Lu 177 vipivotide tetraxetan is the first FDA-approved targeted radioligand therapy for patients with mCRPC that combines a targeting compound (ligand) with a therapeutic radioisotope (a radioactive particle).
“The approval of Pluvicto is an important clinical advancement for people with progressing mCRPC, as it can significantly improve survival rates for those who have limited treatment options,” said Oliver Sartor, MD, Medical Director, Tulane Cancer Center, LA. “Pluvicto is a step forward in the evolution of precision medicine for prostate cancer.”
On the same day, the FDA approved gallium Ga 68 gozetotide (Locametz), a radioactive diagnostic agent for PET (positron-emission tomography) of PSMA-positive lesions, including the selection of patients with metastatic prostate cancer for whom lutetium Lu 177 vipivotide tetraxetan PSMA-directed therapy is indicated. This is the first radioactive diagnostic agent approved by the FDA for selecting patients for a radioligand therapeutic agent.
Patients with previously treated mCRPC should be selected for treatment with lutetium Lu 177 vipivotide tetraxetan using gallium Ga 68 gozetotide or another FDA-approved PSMA-11 imaging agent, based on PSMA expression in tumors. PSMA-positive mCRPC was defined as having ≥1 tumor lesions with gallium Ga 68 gozetotide uptake of more than normal liver. Patients were excluded from the study if any lesion exceeding certain size criteria in the short axis had uptake of less than or equal to uptake in normal liver.
The approval of lutetium Lu 177 vipivotide tetraxetan was based on results of the VISION study, a randomized (2:1), multicenter, open-label clinical trial of 831 patients with progressive, PSMA-positive mCRPC. The patients were randomized to lutetium Lu 177 vipivotide tetraxetan plus best standard of care (N = 551) or to best standard of care alone (N = 280). All patients received a gonadotropin-releasing hormone analog or had previous bilateral orchiectomy. Patients had to have received ≥1 AR inhibitors and 1 or 2 previous taxane-based chemotherapy regimens. Patients received lutetium Lu 177 vipivotide tetraxetan 7.4 GBq (200 mCi) every 6 weeks for up to 6 doses plus best standard of care or best standard of care alone.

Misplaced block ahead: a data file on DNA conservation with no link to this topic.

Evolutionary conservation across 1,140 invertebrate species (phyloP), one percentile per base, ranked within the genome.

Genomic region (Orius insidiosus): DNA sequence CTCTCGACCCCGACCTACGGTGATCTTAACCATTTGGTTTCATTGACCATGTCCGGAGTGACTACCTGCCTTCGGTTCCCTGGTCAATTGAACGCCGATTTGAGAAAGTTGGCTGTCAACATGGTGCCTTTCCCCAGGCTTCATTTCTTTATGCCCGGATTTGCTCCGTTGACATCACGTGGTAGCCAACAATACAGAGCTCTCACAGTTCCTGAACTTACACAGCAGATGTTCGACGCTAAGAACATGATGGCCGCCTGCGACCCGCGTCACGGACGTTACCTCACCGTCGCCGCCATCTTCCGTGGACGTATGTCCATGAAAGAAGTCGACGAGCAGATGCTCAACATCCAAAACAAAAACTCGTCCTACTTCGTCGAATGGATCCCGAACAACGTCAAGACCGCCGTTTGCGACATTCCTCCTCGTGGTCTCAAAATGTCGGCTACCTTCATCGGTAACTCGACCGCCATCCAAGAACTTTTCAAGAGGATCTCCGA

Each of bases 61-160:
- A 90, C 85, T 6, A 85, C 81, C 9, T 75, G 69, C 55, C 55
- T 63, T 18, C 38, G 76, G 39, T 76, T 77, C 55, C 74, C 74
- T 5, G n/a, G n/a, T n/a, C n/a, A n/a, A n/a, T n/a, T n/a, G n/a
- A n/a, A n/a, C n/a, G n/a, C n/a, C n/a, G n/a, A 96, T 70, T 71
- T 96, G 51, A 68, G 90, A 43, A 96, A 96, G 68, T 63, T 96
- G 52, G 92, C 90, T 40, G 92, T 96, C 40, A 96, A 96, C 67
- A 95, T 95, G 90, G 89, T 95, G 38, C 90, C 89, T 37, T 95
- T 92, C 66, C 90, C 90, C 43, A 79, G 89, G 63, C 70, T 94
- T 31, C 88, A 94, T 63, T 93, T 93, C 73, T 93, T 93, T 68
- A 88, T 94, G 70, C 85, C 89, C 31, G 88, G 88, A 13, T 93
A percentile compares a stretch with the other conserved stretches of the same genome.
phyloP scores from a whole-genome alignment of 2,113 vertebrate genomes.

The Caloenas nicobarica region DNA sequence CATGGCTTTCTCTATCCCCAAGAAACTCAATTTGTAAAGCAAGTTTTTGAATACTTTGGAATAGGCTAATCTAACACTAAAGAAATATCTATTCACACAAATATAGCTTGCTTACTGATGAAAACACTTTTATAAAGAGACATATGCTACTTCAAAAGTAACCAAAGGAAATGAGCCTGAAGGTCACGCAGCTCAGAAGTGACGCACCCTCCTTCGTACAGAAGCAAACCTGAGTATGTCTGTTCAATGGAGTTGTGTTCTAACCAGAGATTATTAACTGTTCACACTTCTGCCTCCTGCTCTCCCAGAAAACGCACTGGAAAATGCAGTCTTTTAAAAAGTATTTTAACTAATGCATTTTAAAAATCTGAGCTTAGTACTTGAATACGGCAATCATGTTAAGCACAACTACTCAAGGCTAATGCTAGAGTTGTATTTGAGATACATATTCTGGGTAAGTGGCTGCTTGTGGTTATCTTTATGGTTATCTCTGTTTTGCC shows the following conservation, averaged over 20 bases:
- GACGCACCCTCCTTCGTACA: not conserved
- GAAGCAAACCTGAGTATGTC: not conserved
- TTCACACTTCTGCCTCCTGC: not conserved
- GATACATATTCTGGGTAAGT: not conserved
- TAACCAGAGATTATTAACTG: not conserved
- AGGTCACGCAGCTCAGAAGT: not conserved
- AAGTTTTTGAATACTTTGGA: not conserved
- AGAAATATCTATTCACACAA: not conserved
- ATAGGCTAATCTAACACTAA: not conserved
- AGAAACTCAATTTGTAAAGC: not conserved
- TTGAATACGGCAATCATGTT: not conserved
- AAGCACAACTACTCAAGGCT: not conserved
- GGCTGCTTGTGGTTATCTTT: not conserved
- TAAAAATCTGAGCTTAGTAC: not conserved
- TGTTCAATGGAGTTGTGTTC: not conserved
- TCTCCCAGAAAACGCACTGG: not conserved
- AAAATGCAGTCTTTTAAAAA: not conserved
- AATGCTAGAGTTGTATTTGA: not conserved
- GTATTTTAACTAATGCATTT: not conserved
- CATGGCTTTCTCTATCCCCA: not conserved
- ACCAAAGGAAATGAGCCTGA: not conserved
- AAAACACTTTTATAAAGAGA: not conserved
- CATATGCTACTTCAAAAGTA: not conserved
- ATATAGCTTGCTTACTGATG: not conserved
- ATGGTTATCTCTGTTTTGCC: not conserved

The primary end points were overall survival (OS) and radiographic progression-free survival (PFS). The OS was significantly better with lutetium Lu 177 vipivotide tetraxetan plus best standard of care (hazard ratio, 0.62; 95% confidence interval [CI], 0.52-0.74; P <.001) compared with best standard of care alone. The median OS was 15.3 months (95% CI, 14.2-16.9) and 11.3 months (95% CI, 9.8-13.5), respectively. The interpretation of the magnitude of the radiographic PFS effect was limited because of a high degree of censoring from early dropout in the control arm.
The most common (≥20%) adverse reactions that had greater incidence in patients in the active group were fatigue, dry mouth, nausea, anemia, decreased appetite, and constipation. The most common laboratory abnormalities that worsened from baseline in ≥30% of patients receiving lutetium Lu 177 vipivotide tetraxetan were decreased levels of lymphocytes, hemoglobin, leukocytes, platelets, calcium, and sodium.
Treatment with lutetium Lu 177 vipivotide tetraxetan may be associated with radiation exposure risk, myelosuppression, and renal adverse events. The safety follow-up duration in the VISION study was not sufficient to capture late adverse events associated with radiation.
The recommended dose of lutetium Lu 177 vipivotide tetraxetan is 7.4 GBq (200 mCi) intravenously, every 6 weeks, for up to 6 doses, or until disease progression or unacceptable adverse events.